FPL Says Nuclear Power Should Be Considered a Renewable Energy SupplyAug 30, 2008 - John Dorschner - The Miami Herald
In the massive discussion that's starting to shape the future of electric power in the state for decades to come, an executive of Florida Power & Light insists that the best way to reduce greenhouse gases is to define nuclear as a renewable energy source.
By doing that, FPL has told regulators it can greatly speed up the state's push to combat global warming by having 20 percent of all power come from renewable energy by 2030, rather than by 2050, which is the timeframe now being discussed by regulators.
"We raised the bar and shortened the target," Eric Silagy, FPL's chief development officer, said in an interview with The Miami Herald. "We're proposing a more aggressive target and shortening the time frame."
Environmentalists disagree. "It's so wrong on many levels," said Jerry Karnas of the Environmental Defense Fund. "It's distasteful. . . . I'm shocked we're even debating it."
George Cavros of the Southern Alliance for Clean Energy said: "No. 1: nuclear is not a renewable resource. No. 2: The Legislature mandated that nuclear power not be a renewable resource. And thirdly, the nuclear industry already has so many incentives that to ask for additional support is unconscionable."
The discussion about nuclear came up earlier this week during a workshop put on by staff of the Public Service Commission, in response to a legislative act ordering the commission to develop a renewable energy portfolio standard and send it back to the Legislature by Feb. 1 for approval.
The law defines renewables as solar, geothermal, wind, ocean, waste, hydroelectric or biomass, which can be created by burning garbage, plants or wood.
Earlier this month, commission staff started a discussion process by drafting a "strawman" proposal for renewables. "We needed something to start the discussion to get the best possible information for the commissioners to make a decision," said Ryder Rudd, director of the commission's office of strategic analysis and governmental affairs.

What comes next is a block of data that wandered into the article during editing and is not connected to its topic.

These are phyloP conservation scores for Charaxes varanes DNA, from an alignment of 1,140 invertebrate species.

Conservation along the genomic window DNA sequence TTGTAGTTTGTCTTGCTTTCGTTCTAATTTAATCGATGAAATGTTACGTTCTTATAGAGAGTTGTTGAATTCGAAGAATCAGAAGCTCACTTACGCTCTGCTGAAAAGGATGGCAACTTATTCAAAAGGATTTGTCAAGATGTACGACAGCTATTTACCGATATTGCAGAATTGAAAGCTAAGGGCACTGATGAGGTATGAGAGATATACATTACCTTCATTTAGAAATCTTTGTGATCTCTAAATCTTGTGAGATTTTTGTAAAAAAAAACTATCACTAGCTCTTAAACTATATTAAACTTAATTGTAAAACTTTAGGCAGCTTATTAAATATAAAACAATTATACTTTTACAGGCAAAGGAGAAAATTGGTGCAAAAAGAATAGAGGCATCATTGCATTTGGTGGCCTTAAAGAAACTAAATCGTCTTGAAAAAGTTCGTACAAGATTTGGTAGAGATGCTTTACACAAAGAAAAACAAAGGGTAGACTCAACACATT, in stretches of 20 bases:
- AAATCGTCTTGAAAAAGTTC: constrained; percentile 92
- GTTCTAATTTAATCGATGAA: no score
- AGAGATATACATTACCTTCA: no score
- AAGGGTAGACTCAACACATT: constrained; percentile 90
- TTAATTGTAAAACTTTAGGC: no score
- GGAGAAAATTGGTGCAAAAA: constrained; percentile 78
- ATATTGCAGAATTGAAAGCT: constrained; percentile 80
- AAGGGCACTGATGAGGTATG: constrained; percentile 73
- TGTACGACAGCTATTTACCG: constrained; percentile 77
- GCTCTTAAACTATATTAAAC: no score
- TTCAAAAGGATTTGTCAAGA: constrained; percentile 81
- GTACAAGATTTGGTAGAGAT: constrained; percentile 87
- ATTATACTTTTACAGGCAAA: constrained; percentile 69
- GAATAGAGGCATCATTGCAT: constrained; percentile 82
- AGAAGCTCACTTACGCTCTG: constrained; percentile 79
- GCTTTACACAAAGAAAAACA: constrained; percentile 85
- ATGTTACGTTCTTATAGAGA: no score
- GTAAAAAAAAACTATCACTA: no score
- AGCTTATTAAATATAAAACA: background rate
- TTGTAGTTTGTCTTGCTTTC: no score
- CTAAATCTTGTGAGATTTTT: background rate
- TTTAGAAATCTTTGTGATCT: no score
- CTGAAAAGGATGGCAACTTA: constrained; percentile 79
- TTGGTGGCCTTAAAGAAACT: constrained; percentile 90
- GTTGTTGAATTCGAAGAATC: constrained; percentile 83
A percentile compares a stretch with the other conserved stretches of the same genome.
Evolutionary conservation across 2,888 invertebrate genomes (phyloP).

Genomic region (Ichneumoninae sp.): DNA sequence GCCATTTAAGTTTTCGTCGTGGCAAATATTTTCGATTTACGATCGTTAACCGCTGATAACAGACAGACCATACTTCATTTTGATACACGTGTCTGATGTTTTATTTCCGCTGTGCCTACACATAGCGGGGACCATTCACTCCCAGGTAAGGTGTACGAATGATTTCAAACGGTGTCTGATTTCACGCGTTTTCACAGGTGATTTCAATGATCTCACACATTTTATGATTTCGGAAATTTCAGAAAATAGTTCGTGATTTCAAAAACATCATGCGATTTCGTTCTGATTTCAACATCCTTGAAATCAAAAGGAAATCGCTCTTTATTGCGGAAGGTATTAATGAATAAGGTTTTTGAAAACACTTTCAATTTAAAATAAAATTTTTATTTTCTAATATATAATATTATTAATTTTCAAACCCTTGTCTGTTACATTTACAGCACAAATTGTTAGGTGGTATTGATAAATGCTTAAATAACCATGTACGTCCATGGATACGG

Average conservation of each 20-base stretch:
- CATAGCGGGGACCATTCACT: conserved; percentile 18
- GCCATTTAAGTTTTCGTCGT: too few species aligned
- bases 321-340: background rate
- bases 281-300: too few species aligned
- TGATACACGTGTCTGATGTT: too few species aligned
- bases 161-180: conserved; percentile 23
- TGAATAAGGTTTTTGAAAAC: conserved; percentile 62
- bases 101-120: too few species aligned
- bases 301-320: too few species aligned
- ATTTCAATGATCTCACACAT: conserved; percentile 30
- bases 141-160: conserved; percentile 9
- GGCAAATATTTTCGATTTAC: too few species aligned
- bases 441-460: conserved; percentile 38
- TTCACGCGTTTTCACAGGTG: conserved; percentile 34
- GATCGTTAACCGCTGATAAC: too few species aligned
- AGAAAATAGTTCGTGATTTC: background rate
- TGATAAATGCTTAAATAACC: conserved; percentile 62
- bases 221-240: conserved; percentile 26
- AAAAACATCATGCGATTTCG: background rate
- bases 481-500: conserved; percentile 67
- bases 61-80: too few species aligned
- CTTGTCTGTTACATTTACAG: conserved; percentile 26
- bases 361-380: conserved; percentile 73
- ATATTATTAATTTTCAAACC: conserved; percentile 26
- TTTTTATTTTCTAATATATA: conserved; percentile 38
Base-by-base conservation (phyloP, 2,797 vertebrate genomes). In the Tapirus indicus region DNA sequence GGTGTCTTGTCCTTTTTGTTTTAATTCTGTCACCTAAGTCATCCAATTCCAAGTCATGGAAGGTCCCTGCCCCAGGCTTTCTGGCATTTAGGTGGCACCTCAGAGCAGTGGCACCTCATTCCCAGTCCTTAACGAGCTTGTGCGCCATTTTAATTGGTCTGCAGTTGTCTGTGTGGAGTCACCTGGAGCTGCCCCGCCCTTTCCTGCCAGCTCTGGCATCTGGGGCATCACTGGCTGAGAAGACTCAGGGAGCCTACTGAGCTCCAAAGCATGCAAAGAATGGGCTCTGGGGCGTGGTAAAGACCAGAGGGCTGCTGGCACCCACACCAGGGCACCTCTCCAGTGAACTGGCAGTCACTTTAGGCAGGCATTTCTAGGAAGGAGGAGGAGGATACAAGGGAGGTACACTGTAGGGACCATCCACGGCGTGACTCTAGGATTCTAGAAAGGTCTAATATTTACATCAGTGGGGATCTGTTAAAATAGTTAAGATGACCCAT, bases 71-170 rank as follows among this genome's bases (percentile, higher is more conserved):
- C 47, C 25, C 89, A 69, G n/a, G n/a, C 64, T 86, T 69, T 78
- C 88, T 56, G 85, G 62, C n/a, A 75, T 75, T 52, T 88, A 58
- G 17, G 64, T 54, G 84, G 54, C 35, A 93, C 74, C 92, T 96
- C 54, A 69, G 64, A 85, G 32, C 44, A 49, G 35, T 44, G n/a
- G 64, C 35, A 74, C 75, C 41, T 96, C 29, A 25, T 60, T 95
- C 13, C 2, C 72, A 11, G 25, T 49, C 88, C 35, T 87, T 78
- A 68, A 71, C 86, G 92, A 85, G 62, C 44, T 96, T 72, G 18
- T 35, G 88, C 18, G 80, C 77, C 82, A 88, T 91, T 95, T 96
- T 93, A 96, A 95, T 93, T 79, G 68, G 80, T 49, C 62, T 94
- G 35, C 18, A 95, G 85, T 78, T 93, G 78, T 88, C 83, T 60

The draft suggests that by 2010, 2 percent of the prior year's retail sales should be made up of renewable energy for each investor-owned utility. That would increase to 3.75 percent by 2017, 6 percent by 2025 and 20 percent by 2050.
FPL has said it is willing to do that much faster: 5 percent by 2017, 10 percent by 2015 and 20 percent by 2030 -- if the commission includes three things in a renewable standard: nuclear power, modernizations of older power plants, and energy efficiencies that would reduce greenhouse gases.
If one concern is climate change, Silagy said, then faster should be considered better. "This is consistent with what we've been saying. As Lew Hay [chief executive of parent FPL Group] has said, the time for action is now."
FPL has already announced three solar plants to be completed in the next several years. They will produce 110 megawatts of power -- but that is less than a half-percent of FPL's total annual output. The new nuclear power generators being proposed for Turkey Point will produce about that amount of power.
Silagy said FPL is not turning away from solar, but "it just makes sense for nuclear to be included." Nuclear is a baseload power supply, "operating 24 hours a day while emitting zero greenhouse gases. Solar power is intermitment," producing electricity perhaps 22 to 24 percent of the time.
Karnas of the Environmental Defense Fund said he wasn't opposed to nuclear completely. "It could be part of our energy policy as we turn to low-carbon sources," but the Legislature has already given nuclear plenty of breaks, including the utilities' ability to charge customers for construction costs years before the plants are completed.
But nuclear plants are so huge compared to solar, that they "would just completely suck all the air out of the room for any renewable energy market," leaving solar with virtually no chance, Karnas said.
Nuclear already accounts for 19 percent of FPL's energy, but spokesman Mayco Villafana said that to meet the new standards, current generation would not be counted. "It would only count new nuclear generation."
Villafana noted: "Our comments are in response to the staff's current recommendation; therefore they are subject to change as the PSC staff gathers comments, recommendations and possibly amends its position."
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